Perez v. Mortgage Bankers Association: Are There Now Four Votes on the Supreme Court to Overrule Auer?

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Today we welcome back Patrick Smith of Ivins, Phillips & Barker who follows up on his post on Perez v Mortgage Bankers Association in light of this week’s Supreme Court opinion in the case. Pat walks us through the thicket of administrative law doctrine and in particular the possibly unsteady ground of Auer deference relating to agency views of its own guidance. Les

On Monday of this week, the Supreme Court issued its opinion in Perez v.Mortgage Bankers Association. In an earlier post on PT in October, I discussed this case. This case involves the issue of whether the D.C. Circuit has been incorrect in its Paralyzed Veterans line of cases. The Paralyzed Veterans rule involves the requirement in the Administrative Procedure Act (APA) that requires agencies to use notice-and-comment rulemaking to adopt “substantive” or “legislative” rules but not when they adopt “interpretative” rules, because substantive or legislative rules have the force of law, but interpretative rules do not.


The D.C. Circuit rule in Paralyzed Veterans said that an agency must use notice-and-comment rulemaking when it changes its interpretation of one of the agency’s substantive or legislative rules, even though the interpretation itself represents only an interpretative rule that would not otherwise be subject to the notice-and-comment requirements. When stated in this way, without any further context, the Paralyzed Veterans rule seems clearly inconsistent with the terms of the APA.

In my prior post, I argued that Paralyzed Veterans was nevertheless justified because of the Supreme Court’s line of cases holding that an agency’s interpretations of its own regulations must be given deference, without regard to whether those interpretations are embodied in regulations issued using notice-and-comment rulemaking. This deference is usually referred to today as Auer deference. I argued that giving deference to an agency’s interpretation of one of its own substantive regulations meant that the interpretation should be considered itself a substantive regulation because giving deference to an agency position is equivalent to giving that position the force of law.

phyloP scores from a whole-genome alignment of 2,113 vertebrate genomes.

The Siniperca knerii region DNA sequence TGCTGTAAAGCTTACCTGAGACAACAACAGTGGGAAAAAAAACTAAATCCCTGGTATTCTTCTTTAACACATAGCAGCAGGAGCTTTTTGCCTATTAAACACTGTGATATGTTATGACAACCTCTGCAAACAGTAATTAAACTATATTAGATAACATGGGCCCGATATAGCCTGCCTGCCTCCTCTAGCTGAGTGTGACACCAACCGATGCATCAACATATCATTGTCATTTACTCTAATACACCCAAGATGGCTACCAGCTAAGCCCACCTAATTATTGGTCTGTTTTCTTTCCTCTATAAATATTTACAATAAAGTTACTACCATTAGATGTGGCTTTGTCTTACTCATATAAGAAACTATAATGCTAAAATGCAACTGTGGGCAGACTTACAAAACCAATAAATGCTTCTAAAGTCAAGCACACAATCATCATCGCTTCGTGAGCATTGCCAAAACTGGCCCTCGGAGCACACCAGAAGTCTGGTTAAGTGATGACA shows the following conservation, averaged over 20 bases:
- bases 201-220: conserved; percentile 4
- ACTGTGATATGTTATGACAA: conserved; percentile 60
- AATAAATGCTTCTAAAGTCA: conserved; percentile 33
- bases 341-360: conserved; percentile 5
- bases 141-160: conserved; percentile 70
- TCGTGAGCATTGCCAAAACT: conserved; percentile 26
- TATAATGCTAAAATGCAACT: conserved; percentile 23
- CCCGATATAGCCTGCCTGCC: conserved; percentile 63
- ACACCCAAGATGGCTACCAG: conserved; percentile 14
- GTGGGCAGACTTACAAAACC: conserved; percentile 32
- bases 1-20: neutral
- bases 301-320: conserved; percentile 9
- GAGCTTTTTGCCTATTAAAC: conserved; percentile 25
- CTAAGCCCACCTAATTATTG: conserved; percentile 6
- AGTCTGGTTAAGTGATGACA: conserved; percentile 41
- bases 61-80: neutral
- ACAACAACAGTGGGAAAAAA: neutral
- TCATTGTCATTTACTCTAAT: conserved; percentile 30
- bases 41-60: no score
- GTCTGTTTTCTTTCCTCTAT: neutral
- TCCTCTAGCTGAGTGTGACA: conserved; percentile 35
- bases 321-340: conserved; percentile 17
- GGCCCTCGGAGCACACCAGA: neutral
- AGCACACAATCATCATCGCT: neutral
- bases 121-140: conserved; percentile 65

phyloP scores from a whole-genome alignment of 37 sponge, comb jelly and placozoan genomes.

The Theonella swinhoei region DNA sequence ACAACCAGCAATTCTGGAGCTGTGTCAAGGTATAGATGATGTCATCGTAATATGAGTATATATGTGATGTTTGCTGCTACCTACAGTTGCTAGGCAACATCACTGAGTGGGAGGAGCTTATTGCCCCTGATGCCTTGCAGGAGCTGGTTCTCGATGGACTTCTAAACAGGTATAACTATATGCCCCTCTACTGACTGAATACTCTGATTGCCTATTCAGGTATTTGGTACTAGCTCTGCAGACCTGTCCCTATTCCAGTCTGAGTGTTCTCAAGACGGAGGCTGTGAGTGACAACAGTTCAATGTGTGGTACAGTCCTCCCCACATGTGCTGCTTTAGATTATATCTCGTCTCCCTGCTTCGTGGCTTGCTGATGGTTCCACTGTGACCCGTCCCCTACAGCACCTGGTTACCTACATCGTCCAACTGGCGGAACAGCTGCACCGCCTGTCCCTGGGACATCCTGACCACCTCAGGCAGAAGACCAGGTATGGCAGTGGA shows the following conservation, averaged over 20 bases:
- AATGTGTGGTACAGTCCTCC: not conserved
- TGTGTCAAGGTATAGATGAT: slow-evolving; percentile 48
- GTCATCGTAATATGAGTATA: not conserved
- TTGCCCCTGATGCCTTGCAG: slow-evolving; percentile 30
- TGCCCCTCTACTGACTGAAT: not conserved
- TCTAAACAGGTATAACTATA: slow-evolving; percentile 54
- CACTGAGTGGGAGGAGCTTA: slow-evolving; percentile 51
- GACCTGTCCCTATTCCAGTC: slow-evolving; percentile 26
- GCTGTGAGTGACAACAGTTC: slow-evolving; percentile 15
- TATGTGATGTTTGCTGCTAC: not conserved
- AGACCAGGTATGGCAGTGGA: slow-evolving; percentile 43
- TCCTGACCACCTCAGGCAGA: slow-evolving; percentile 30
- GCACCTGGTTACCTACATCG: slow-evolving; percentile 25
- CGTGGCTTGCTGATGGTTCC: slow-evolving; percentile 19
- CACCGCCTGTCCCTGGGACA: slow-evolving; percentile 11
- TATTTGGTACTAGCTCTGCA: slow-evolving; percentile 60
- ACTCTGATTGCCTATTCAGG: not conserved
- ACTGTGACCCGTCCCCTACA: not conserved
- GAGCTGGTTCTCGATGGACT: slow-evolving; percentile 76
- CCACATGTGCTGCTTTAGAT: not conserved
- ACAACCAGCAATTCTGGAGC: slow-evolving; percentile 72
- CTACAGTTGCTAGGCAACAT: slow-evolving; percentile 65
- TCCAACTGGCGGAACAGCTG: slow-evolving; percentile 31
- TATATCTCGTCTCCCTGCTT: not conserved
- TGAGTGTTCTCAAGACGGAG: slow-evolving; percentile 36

The plaintiffs in the case had not made this argument in the D.C. Circuit or in their brief in opposition to the government’s petition for certiorari. However, in their merits brief in the Supreme Court, filed the day after my post, they made this argument as an alternative argument in support of the Paralyzed Veterans rule. In addition, a number of amicus curiae briefs subsequently filed in support of the plaintiffs also relied on Auer as support for the Paralyzed Veterans rule.

In the Supreme Court decision issued on Monday, the Court held unanimously, with a majority opinion by Justice Sotomayor, that the Paralyzed Veterans rule was incorrect because it was in conflict with the terms of the APA. The court held that the plaintiffs had waived the argument that the agency interpretation that was at issue should be considered a substantive rule for purposes of the APA notice-and-comment requirement as a result of the Auer principle because the plaintiffs had not raised this argument in the D.C. Circuit or in their brief in opposition to the petition for certiorari.